Fear Effect Returns on Kickstarter for New Game
After 15 years a franchise from the original PlayStation attempts a comeback.
Fear Effect: Sedna is the new planned game in the espionage series that revives Fear Effect 15 years since its last release, Square Enix announced on Thursday.
A Kickstarter will launch on April 12 to fund the game’s development. A PC version is the funding’s initial plan for a mid-2017 release with console versions as a stretch goal. The Kickstarter will target 100,000 euros or around $114,000 to fund Sedna, according to Eurogamer.
The game is being developed by an independent studio through the Square Enix Collective program, which lets outside creators use the company’s dormant properties to make new titles. Sushee will be the team behind the new Fear Effect, a studio founded in 2008 that’s based in Lannion, France.
Sedna won’t be a big budget game like the originals on PlayStation as Sushee is just a small developer of only 10 people. The studio also made Goetia for Square Enix, a point-and-click adventure game set in a Victorian mystery. Goetia will be the the first title published under the company’s Collective umbrella on April 14.
Gameplay in this potential Fear Effect looks to be completely different, in a new genre heavily influenced by Shadowrun Returns (2013). Rather than a third-person action game like the originals, Sedna is shown from a top-down perspective with turn-based strategy movements for its combat.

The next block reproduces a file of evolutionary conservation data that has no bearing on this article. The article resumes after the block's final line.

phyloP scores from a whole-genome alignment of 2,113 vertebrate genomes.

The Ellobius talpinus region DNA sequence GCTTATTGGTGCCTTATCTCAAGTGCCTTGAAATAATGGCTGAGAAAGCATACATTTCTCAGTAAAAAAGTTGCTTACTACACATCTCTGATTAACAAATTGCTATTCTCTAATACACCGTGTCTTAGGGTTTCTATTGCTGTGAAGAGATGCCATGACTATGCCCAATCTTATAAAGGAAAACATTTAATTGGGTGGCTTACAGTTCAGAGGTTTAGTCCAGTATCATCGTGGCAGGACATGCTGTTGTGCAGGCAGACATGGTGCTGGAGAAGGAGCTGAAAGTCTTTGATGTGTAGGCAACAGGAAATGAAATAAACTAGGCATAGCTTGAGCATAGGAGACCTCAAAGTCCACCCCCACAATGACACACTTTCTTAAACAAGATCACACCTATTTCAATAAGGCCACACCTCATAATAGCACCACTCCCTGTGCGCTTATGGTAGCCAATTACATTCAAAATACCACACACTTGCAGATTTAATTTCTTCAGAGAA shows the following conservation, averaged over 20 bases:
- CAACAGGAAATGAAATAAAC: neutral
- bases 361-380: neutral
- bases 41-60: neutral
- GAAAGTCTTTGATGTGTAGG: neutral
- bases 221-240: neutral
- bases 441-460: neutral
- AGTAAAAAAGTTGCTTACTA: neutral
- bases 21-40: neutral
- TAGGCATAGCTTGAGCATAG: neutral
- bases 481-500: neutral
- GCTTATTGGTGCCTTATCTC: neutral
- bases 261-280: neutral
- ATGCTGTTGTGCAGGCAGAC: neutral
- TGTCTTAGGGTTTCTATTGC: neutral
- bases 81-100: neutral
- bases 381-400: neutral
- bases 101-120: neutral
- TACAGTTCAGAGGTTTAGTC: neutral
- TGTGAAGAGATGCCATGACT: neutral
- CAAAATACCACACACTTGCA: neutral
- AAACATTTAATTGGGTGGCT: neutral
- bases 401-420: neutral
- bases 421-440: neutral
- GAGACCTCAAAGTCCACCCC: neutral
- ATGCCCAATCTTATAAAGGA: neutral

The franchise’s main characters will return in Sedna, like Hana Tsu-Vachel, Rain Qin, Glas Royce and Deke DeCourt. There will also be new characters created by Sushee. Up to five characters can be controlled at the same time during gameplay.
“We want to make something that respects the series, but it’s not going to be Fear Effect 3,” Benjamin Anseaume, the CEO and game director of Sushee, said. “It’s going to be a new Fear Effect with new gameplay.”
Square Enix approved the game’s concepts so Sushee has the green light to move forward with its development. As the owner of the IP, Square Enix will have final approval on the game’s finished content.
Sedna will follow the storyline events of the canceled third game in the series, Fear Effect: Inferno. Square Enix gave Sushee Inferno’s source material to work on the new game. Sedna will take place four years after Inferno and sees Hana return to life as a mercenary.
John Zuur Platten, the original Fear Effect’s director and writer, will work with Sushee on the game’s story and characters. He also wrote on games like The Chronicles of Riddick: Escape from Butcher Bay (2004).
Sushee will tone down the franchise’s sexual aspects for Fear Effect: Sedna and focus more on the different relationships. “We want to make it part of the story and not just a selling element,” Anseaume said. “Especially for the second game, Eidos’ marketing used sexual pictures that were not in the game. You will have Hana and Rain as strong characters but not sexualized as they were in the second game.”
Fear Effect: Sedna is going through Kickstarter instead of being directly funded by Square Enix because the company had no plans of its own to resurrect the franchise. Instead it considers this venture licensing out the property to an external developer willing to create a new game with one of its old IPs. Square Enix won’t control the game’s Kickstarter funds but will leave it up to Sushee to manage the development of the new Fear Effect.